How do sunrise and sunset times change with altitude? (Intermediate)

Hi, I am a professional airline pilot and an amateur astronomer and would appreciate it if could provide me with a formula or method in how to calculate the affect of altitude on sun set/rise at different latitudes and if there is any way to predict time of sun set/rise while flying.

At most latitudes on the Earth, the effect of increased altitude is the same: it makes the Sun rise earlier and set later than it would at that same location from the ground. To make things simple, let's assume that you are in a plane over the ocean, at the equator at sunset. In that case, straightforward trigonometry indicates that at a typical commercial airplane altitude of 12000 metres, you can see an extra 2 degrees "around" the Earth. Since the Earth moves around the Sun at a rate of a quarter of a degree a minute, it means that at this altitude, sunset occurs 8 minutes later than it would from the ground. The variation with altitude is approximately linear, and so we conclude that sunset is later by 1 minute for every 1.5 kilometres in altitude, and that sunrise is earlier by the same amount.

Now, all of this is complicated somewhat by the fact that you don't stay in one place in a plane, but you travel in a given direction: if this direction is predominantly East or West, then the plane's motion will completely change the answer we got above (in particular, travelling West at sunset can lengthen the latter significantly in a commercial jet). So, the results above are valid in a plane if a) the plane is moving rather slowly (like a personal plane) or b) the plane is travelling in the North-South direction.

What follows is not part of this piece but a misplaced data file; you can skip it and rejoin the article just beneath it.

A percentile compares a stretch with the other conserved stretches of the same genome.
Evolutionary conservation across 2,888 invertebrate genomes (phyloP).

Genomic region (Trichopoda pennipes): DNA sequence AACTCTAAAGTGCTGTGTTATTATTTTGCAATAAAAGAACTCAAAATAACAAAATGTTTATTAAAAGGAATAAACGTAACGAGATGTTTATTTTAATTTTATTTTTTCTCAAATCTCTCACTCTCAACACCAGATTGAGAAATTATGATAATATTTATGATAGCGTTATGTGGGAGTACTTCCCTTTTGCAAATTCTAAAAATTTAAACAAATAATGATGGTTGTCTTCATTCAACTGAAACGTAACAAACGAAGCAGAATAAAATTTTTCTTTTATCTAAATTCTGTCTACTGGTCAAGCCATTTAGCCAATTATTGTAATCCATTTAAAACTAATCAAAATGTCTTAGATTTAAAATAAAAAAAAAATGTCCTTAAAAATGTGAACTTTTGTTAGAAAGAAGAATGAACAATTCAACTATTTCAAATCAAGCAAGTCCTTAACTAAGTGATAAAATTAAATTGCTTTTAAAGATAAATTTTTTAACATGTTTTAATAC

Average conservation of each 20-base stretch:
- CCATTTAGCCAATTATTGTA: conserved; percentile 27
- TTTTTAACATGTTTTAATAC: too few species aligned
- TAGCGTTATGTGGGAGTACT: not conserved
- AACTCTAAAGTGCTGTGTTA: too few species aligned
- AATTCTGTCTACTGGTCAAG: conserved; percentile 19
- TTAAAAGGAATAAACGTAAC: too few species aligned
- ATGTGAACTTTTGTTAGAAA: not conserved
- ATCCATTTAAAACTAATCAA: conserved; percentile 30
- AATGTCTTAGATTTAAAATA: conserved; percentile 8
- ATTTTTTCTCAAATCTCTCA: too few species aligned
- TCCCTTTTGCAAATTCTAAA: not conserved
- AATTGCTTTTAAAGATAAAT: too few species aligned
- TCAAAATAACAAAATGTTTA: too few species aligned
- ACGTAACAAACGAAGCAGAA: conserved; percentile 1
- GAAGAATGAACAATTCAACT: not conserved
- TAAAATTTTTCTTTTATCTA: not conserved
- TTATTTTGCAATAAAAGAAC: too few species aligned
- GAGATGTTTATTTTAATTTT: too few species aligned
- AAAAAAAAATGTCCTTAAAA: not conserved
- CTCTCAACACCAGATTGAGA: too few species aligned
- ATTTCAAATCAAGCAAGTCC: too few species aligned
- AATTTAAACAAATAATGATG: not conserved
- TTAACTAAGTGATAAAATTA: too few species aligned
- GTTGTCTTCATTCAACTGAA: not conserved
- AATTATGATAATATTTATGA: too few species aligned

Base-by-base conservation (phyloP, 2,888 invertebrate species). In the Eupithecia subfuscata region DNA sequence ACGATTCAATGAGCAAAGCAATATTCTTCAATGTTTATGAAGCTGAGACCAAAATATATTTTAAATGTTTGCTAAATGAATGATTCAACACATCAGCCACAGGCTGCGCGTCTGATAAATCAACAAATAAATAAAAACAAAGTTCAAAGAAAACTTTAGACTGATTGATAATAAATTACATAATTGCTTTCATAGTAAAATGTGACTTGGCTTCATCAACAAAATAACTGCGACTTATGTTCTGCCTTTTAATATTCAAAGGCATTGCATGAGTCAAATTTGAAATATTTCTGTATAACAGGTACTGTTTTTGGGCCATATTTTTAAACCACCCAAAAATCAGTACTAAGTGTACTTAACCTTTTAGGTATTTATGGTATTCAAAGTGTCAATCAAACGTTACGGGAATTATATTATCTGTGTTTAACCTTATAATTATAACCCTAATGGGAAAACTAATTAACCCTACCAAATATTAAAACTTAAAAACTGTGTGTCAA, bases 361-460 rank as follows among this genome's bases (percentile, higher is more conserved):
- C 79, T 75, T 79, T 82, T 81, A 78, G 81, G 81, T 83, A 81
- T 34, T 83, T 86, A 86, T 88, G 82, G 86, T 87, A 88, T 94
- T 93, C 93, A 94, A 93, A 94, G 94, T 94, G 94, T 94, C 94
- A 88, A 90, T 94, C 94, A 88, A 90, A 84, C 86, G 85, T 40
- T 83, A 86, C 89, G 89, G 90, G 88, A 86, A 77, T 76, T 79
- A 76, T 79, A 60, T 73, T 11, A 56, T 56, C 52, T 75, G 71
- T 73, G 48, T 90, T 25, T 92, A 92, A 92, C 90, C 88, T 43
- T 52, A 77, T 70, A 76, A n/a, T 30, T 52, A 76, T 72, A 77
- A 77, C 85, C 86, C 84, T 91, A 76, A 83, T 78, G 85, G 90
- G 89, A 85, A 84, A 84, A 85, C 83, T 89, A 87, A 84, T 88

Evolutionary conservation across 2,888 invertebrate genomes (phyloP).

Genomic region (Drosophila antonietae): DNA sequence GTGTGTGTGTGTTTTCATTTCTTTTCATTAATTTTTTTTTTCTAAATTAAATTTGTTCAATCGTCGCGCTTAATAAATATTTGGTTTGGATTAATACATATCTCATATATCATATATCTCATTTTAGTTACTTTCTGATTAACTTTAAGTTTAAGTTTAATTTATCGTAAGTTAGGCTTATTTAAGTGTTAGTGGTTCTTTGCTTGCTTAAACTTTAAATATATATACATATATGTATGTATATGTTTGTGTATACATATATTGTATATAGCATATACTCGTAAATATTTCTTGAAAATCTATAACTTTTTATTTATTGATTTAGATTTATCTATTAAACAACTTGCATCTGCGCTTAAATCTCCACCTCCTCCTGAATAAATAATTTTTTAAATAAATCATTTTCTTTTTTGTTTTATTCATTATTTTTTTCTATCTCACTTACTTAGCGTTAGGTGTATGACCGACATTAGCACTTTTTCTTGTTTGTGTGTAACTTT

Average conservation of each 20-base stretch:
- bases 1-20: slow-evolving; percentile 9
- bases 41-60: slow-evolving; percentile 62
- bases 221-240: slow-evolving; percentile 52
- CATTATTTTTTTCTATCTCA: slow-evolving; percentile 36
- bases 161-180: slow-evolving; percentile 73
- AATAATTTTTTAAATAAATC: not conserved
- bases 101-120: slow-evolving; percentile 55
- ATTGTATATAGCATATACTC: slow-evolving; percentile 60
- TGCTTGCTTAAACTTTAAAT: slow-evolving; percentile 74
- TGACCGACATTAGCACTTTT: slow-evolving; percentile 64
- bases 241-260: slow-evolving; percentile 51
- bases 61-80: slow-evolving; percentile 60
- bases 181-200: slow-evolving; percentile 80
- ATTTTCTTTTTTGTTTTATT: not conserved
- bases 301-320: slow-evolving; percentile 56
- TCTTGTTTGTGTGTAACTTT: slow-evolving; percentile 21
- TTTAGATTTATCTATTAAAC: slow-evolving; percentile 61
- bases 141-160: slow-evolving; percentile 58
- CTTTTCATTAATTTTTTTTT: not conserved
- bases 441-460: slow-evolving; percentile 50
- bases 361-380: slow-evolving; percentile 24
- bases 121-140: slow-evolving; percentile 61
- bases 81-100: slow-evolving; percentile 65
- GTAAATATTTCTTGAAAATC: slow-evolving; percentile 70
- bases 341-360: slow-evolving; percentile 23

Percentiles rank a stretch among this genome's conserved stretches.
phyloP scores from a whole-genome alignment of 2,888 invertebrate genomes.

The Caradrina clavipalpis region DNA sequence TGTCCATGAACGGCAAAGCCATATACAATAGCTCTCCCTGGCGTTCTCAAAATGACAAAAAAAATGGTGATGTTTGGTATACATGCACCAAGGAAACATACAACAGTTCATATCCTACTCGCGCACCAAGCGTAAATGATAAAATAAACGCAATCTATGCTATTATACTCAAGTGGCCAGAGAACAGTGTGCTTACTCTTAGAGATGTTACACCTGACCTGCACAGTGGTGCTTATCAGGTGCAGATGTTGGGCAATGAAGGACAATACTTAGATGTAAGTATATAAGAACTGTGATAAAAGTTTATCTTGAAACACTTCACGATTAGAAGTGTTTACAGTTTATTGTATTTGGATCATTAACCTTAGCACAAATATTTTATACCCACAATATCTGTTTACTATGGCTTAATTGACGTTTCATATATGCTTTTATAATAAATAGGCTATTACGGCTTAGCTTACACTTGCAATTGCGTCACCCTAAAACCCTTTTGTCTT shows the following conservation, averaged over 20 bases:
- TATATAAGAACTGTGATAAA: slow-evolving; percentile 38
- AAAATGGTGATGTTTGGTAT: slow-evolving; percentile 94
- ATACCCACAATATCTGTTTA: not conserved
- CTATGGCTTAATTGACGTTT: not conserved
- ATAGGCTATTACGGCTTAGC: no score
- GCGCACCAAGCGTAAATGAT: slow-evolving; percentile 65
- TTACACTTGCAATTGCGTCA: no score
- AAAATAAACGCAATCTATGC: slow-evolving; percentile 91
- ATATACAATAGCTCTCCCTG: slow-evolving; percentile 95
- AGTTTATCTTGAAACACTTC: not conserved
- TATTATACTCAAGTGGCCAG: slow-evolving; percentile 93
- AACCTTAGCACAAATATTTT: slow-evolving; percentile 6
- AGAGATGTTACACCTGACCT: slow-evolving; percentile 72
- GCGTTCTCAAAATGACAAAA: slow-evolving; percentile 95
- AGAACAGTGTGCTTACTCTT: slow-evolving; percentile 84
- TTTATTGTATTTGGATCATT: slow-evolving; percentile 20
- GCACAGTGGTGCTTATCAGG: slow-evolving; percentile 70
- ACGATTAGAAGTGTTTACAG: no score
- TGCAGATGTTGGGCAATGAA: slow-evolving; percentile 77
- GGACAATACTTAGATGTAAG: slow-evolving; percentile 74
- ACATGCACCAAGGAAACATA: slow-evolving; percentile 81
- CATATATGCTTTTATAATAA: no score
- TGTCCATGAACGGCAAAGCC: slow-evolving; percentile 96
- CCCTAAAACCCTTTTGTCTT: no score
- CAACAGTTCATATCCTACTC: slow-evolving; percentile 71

This page was last updated on June 27, 2015.

About the Author

Kristine Spekkens

Kristine Spekkens

Kristine studies the dynamics of galaxies and what they can teach us about dark matter in the universe. She got her Ph.D from Cornell in August 2005, was a Jansky post-doctoral fellow at Rutgers University from 2005-2008, and is now a faculty member at the Royal Military College of Canada and at Queen's University.

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